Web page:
I was asked to look at this Mitsubishi Shogun with EML on. This had already been looked at by another garage, the customer has taken it back to them twice with the same problem and they have failed to fix it despite money already spent.
These jobs as we all know can be a problem, the customers budget already spent on unnecessary parts and time by the previous garage, and the pressure is on to get the diagnosis right first time.
A challenge I like and I agreed to take the job on. After interrogating the customer I started the process, first thing code read.P0125 - Insufficient coolant temperature for closed loop fuel control
A code I have never seen before. Done a visual check and could see a thermostat and an engine coolant temp sensor had been fitted by previous garage
I decided to monitor live data from cold to running temperature, not 100% sure what i was expecting but just looking for anything out of the ordinary.
Live data showed engine coolant and air temp as normal, but scrolling down the data I noticed Bank 2 sensor 1 only reached a maximum of 0.24v during the whole warm up period which was about 30 Mins
This was the only thing that stood out to me,it obviously was not right, now I needed to find out what was happening and could this be related to my fault code.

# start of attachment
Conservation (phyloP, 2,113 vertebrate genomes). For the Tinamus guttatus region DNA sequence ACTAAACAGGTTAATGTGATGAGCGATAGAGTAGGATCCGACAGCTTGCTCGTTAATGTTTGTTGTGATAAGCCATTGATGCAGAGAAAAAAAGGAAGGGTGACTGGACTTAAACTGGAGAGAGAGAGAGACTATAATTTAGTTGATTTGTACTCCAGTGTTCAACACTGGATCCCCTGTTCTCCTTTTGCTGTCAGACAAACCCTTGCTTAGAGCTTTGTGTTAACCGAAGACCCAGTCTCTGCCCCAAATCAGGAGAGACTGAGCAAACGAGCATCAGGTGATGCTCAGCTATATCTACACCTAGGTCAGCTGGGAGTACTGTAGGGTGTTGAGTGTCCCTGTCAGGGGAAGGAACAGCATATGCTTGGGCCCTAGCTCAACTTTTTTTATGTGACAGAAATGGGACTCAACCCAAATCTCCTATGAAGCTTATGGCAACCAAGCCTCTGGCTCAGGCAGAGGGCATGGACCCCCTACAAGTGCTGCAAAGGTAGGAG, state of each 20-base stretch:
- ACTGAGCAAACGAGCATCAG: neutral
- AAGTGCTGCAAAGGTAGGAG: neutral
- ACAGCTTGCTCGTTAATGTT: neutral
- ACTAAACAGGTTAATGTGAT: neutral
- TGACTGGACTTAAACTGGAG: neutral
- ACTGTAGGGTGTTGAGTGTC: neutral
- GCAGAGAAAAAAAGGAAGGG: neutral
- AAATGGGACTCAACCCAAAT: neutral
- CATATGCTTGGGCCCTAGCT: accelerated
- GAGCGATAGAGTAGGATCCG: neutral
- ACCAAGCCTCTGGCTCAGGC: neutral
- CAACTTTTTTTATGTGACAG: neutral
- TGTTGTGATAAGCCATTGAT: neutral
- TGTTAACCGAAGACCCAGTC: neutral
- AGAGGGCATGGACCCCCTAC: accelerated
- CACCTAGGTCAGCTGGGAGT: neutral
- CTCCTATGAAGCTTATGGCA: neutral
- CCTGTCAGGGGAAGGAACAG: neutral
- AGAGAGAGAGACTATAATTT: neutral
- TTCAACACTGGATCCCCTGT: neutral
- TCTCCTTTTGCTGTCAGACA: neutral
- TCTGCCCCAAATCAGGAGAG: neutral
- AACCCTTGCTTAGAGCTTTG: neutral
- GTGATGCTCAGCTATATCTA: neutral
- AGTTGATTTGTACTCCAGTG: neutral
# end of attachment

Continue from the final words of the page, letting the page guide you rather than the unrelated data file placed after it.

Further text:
The connection block for both O2 sensors was fairly accessible at the bulk head, resistance across the heater circuit was 7 Ohms, once engine had cooled down again I connected the scope and used all four channels. Measuring signal, supply, duty cylce for heater and heater current, earthed the scope at the sensor
Every thing except the signal was normal, as serial data showed, bank 2 sensor 1 was around 0.2v.
I wanted to see what the sensor would do with a snapped throttle, so I freed up the channels and I introduced bank 1 sensor 1 with bank 2 sensor 1 and throttle position, snapping the throttle we would expect to see a rich state through out the WOT (Wide open Throttle)
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As pointed out the green trace is bank 2 sensor 1 on wide open throttle the sensor goes sub zero, something that I have only seen a few times.
This would have never been discovered with out the pico, Maybe this is why the other garage struggled.......
Don't get me wrong here this was a complete learning curve for me as I have never experienced the fault code before, and didn't really have a diagnostic structure in place. It was a kind of earn as you learn repair, either way, new O2 sensor was fitted and then carried out another WOT test with both sensors, and proved both sensors at a rich state during the WOT and no sub zero voltages.
Fault code cleared and extended road test performed, connected scan tool, no fault codes present or pending.
The pico was infallible in this case, it just shows a bit of time and the right tools you get a fix and no unnecessary parts fitted...